there's a number of stories he could tell. we don't know which one. we also don't know what he's telling them that he has that would give them any incentive to give him community. nobody seems so far at least to be willing to take him up on that. the other thing is if you're going to get immunity, you have to prove that you're going to be truthful. so he has not shown a track record of that so far. and so there may be some skepticism there too. >> i think the key point is the incentive. what's the gain for the house and senate intelligence committees? what's the game? if you give up this and lose love raj, b leverage, but you get more candor. they clearly want to talk to michael flynn. but they don't think they need to give him immunity to come in, right? among the questions what did the president know if anything about those election year and then transition contacts with the russian ambassador in which sanctions came up including on the very day the obama administration was imposing sanctions? that's what the committees want to know. >> that and among other things
. it's way too early for them to say they would accept such a deal. they're in a fact finding mission. they're trying to gather evidence. they're interviewing analysts, witness, other people who are part of the intelligence community. what they're not doing yet is talking to those trump associates, people like michael flynn, paul manafort, roger stone who they do intend to talk to. so they don't -- they're nowhere near the point where michael -- giving michael flynn immunity. plus it would have to be in conjunction with whaef ttever t fbi is doing as part of their probe. if the fbi is willing to give immunity, maybe that would affect what he tells the house a senate kbeintelligence committe.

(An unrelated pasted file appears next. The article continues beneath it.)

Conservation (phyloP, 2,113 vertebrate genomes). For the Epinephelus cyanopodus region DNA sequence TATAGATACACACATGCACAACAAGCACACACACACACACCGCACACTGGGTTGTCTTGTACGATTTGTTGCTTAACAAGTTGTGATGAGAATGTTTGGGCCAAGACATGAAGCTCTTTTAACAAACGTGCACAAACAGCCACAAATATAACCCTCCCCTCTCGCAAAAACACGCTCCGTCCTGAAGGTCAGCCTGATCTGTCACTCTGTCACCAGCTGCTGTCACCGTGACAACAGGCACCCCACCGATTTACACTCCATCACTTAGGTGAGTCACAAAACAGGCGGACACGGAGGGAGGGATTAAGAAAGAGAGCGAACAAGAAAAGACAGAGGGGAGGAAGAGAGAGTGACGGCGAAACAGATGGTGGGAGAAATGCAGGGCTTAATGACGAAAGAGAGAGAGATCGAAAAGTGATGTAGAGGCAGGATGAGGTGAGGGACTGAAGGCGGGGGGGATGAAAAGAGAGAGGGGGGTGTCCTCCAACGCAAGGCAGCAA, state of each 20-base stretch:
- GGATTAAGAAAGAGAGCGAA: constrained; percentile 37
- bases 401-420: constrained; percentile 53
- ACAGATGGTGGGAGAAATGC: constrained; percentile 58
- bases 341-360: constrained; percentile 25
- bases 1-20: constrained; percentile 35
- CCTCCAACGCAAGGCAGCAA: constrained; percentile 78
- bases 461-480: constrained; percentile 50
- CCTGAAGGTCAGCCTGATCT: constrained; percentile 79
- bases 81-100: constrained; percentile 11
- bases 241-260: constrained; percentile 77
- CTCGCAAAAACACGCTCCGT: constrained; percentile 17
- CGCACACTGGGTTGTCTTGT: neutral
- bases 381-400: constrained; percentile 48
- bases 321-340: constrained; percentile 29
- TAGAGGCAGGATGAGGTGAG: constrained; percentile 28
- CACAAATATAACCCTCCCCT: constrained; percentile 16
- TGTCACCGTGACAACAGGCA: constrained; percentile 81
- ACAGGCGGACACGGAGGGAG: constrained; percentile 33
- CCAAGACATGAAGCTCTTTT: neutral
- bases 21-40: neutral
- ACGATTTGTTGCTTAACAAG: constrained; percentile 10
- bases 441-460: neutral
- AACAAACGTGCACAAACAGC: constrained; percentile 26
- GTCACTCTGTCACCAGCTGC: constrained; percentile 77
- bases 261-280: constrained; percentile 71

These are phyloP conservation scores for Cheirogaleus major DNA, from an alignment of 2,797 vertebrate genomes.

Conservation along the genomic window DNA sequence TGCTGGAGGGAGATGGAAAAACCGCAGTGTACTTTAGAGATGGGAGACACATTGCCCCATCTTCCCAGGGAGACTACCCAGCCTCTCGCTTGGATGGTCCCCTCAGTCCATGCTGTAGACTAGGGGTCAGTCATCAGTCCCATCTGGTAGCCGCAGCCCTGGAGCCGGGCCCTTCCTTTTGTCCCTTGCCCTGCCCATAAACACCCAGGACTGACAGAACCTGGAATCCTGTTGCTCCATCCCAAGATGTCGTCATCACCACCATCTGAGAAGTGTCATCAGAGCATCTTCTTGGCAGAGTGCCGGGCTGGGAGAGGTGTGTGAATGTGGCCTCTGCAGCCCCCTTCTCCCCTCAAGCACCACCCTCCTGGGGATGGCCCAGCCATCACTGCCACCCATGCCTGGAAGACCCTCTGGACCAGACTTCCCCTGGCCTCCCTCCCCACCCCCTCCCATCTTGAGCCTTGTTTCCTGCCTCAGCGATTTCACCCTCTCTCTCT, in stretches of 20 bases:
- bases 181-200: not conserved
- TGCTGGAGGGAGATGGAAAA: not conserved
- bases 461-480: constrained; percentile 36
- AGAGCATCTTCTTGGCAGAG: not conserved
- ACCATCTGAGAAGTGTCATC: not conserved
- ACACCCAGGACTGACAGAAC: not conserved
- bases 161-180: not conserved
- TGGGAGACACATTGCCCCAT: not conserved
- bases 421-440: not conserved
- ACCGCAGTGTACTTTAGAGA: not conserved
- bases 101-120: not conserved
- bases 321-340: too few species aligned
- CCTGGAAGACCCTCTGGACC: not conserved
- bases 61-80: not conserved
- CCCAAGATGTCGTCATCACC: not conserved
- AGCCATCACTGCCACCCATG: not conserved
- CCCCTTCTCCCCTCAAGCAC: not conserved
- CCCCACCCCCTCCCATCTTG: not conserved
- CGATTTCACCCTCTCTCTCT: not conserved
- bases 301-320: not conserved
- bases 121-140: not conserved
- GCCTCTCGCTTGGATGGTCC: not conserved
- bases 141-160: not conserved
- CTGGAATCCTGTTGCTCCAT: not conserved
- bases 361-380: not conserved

certainly there's -- no one's rushing to embrace this on the senate side. >> i think that's -- what you just said, if you're looking at the one decision point for how serious they take an immunity request, it's senate republicans f. you're a democrat, neither the house or senate, you see no incentive to do this. if you're a house republican or chairman of the house intelligence committee, that program has been so compromised with the kind of loop de loop that just happened, the white house came to ask me to get information that they could have given the president. so how would immunity work? is it immunity annest to she would yourself from the actual real investigation by going over willingly taking part in a light investigation? or is it more about saying i want to be helpful but it will be stupid for me to put myself in jeopardy? that explanation would be complete plausible if everything else had been credible. >> before i got taken hostage here in washington, i actually covered the courts for a while back in my prior life. you grant immunity in search of